How to build a good name for yourself

How to build a good name for yourself

Nutritionists say you are what you eat, librarians and teachers say you are what you read, psychologists say you are what you say, fashionistas (and possibly retailers!) say you are what you wear and Frank Zappa famously sang ‘You Are What You Is’.

Well, as a business coach, I say that in business you are what your brand is. Be careful with it. It speaks a hundred words as to who you are and what you stand for. Focus a bit of time on building the right brand for you – work hard on discerning what it is you want to be known for, what you want to be recognised for, who you want to be as a business, and then put steps into place to make that become your brand.

As that powerhouse Lorde said in Sunday magazine last week, “Build a good name for yourself, because eventually that will be your currency” – it was something she’d heard singer Patti Smith recite on a TV clip awhile ago and it had rung true for her. Ella Yelich-O’Connor, aka Lorde, was talking about how she’s not willing to sell-out and become what the record company think she should become; she wants to stand true to what is true to her. She says that if that means missing out on “lots of zeros” then so be it – she’d rather be happy with the “brand” she creates than do what she’s told to do for the sake of money. She went on to say, “Every step that I’ve taken since I signed my development deal has been to ensure I am exactly who I want to be, perceived how I’d like to be perceived” and “If I’d granted every sandwich chain and skincare brand and coming-of-age blockbuster use of my songs, I’d probably be a millionaire. But I’m extremely fussy.”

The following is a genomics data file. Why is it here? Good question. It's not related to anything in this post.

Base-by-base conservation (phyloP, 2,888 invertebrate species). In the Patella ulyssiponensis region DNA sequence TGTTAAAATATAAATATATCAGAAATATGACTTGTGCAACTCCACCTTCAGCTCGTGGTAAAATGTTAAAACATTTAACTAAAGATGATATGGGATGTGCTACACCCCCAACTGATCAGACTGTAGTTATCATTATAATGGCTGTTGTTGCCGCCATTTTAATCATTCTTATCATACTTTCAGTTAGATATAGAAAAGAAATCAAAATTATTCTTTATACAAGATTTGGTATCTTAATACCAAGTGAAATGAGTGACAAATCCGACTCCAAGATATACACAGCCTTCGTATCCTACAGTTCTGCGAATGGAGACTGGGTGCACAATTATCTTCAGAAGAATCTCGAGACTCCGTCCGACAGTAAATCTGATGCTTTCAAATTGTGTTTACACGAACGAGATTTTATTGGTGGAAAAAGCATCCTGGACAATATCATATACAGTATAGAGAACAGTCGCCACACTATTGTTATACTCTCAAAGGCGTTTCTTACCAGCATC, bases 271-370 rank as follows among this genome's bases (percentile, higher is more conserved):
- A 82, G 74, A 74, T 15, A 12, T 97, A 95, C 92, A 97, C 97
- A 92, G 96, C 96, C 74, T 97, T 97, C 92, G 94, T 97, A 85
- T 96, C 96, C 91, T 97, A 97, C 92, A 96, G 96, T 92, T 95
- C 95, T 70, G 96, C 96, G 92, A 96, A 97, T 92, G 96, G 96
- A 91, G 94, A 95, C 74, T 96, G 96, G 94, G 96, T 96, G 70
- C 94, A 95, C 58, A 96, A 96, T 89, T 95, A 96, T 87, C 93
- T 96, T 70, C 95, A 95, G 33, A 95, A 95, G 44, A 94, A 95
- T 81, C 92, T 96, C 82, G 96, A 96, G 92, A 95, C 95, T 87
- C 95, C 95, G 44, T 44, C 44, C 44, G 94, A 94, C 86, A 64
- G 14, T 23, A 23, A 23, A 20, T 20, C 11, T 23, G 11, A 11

Pretty astute actions – and also, in fact, really sound business advice. Which explains why this mature 16-year-old is allegedly on track to becoming a millionaire by Christmas, and has a long healthy career ahead of her.

Lorde’s conviction in the strength of her brand resonated with me. It is vital for a business to have a strong brand. How do you decide what your brand should be and what it should stand for? It’s often helpful to think about what you’d like to be known for personally. “Rich” doesn’t really give others warm fuzzies, and neither does “ambitious”. “Fly by night” is hardly going to make anyone feel fond towards you either. So what about truthful and sincere? (Or, in business terms, transparent?) Helpful and kind? (In business terms, perhaps helpful and friendly customer service.) Community-minded? Fair? What qualities of your business would you like to be known for? Is your company or product creative? Innovative? Reliable? High quality? Cutting edge? Local?

Every day, when making business decisions, think to yourself, does this add positively to my brand? A nuclear plant may offer you mega-sums to fit out their offices – but is this a good look for your brand? Your marketing team may come up with a fail-safe way to sell quadruple your normal units… it just requires a little bit of deceit with your customers – is it worth it? If you drop the quality of one of your products, you can triple the profit – but does your brand stand for price-point or quality? You can start making one of your products overseas and really help the bottom line – how much of your customers support you because you’re locally made?

Take today to have a bit of a think about your brand. How is your business perceived? How do you want it to be perceived? How should you act and what should you do to improve that perception and your brand? Think of your business as a person – what qualities do people like and support? What sort of person are they attracted to? How about you think about this from a “you” angle too – as in how do you personally want to be perceived? Are you really perceived the way you want or are you living in a dream world – what changes do you need to make so you are actually perceived how you want to be perceived! Remember perception is reality… Again, “Build a good name for yourself, because eventually that will be your currency.”

Zac de Silva is a business coach and former owner of Barkers Menswear. He currently runs Business Changing and works with over 70 clients, including BNZ, Westfield, Huffer, Foodstuffs, The Icehouse and Les Mills.

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